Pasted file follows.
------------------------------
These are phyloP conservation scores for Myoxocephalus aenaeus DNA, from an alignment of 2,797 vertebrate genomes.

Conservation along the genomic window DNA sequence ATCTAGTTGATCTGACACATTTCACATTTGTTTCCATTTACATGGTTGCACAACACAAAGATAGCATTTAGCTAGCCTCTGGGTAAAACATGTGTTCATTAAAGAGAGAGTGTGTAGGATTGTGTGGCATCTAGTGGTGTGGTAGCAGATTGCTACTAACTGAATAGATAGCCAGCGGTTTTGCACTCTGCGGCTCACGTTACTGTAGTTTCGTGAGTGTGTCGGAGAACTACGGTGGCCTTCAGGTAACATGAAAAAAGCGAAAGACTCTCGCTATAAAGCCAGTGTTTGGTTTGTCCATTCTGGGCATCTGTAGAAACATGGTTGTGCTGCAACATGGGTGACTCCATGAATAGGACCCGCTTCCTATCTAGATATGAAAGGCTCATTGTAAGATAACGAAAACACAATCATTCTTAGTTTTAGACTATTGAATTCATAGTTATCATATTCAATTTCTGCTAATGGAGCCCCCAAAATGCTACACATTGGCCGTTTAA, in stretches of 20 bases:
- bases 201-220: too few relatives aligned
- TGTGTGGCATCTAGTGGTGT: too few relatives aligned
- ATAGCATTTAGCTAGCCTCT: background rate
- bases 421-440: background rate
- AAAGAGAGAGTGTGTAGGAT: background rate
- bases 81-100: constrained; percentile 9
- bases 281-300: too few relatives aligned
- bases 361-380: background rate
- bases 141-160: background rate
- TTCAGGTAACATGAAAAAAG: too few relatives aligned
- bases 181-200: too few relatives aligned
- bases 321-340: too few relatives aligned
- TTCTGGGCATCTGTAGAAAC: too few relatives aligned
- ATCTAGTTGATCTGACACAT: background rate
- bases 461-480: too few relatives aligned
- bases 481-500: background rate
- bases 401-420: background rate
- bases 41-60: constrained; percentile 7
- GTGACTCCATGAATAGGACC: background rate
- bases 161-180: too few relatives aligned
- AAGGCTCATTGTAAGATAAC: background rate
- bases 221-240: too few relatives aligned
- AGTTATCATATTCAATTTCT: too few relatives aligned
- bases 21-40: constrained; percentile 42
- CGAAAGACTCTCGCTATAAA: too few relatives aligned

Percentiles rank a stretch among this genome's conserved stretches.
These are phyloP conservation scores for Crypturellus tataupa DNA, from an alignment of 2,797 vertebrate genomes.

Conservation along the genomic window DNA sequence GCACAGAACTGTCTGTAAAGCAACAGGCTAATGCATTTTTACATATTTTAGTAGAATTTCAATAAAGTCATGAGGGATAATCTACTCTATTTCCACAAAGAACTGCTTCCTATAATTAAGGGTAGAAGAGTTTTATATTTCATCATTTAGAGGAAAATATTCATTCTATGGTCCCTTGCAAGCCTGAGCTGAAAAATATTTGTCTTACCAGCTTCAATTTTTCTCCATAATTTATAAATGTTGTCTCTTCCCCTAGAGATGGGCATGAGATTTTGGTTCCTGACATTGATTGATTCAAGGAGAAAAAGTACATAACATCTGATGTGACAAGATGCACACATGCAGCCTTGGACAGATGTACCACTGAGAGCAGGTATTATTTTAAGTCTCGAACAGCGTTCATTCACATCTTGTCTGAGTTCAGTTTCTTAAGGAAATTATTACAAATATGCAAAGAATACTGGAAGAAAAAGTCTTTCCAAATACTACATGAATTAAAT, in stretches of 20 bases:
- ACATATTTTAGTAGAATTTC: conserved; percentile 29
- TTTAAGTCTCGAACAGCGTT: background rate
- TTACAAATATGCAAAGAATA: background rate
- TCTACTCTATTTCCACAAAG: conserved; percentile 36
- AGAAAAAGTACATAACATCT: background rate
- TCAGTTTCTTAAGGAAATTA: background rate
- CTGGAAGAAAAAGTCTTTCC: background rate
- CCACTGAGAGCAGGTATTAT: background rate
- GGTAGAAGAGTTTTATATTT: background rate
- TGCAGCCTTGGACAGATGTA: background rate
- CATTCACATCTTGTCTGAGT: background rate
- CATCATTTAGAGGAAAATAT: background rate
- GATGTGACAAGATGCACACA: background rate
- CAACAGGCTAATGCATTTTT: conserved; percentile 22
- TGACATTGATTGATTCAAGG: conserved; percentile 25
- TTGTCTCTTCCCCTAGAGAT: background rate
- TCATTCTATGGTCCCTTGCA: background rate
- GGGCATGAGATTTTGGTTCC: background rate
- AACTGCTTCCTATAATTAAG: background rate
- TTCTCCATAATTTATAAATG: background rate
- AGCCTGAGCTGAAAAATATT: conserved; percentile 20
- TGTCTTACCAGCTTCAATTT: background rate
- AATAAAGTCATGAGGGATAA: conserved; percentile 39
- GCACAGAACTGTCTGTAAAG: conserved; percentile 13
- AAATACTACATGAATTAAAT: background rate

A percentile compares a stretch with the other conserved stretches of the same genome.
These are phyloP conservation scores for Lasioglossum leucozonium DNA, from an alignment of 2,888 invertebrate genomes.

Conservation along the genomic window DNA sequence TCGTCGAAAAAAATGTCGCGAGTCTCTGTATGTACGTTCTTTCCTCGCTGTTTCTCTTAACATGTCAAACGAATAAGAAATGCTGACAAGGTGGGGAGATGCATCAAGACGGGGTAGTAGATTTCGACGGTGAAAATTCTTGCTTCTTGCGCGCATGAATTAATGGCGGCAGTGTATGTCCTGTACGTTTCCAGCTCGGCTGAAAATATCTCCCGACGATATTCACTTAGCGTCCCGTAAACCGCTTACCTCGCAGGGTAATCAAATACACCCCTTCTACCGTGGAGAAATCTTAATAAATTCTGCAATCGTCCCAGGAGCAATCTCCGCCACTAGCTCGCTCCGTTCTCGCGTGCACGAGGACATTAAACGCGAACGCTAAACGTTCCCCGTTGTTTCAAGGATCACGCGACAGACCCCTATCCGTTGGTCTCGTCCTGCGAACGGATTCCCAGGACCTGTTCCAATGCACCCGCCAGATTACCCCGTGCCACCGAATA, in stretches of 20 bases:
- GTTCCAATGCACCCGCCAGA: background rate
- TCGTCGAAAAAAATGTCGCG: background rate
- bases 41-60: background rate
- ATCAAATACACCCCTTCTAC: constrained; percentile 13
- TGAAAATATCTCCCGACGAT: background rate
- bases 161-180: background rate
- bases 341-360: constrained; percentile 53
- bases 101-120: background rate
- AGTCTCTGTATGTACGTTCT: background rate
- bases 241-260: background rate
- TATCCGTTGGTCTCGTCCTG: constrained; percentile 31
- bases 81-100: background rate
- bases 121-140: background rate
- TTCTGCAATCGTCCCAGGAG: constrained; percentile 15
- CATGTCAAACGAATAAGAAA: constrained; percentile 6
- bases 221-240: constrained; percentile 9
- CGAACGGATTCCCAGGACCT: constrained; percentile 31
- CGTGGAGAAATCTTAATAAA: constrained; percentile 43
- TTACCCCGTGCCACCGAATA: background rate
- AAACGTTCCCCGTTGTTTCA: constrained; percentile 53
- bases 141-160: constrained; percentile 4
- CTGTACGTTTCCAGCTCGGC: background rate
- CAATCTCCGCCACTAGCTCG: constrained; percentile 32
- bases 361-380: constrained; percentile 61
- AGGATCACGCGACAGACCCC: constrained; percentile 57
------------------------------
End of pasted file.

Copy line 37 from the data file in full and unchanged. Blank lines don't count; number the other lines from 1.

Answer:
- CTGGAAGAAAAAGTCTTTCC: background rate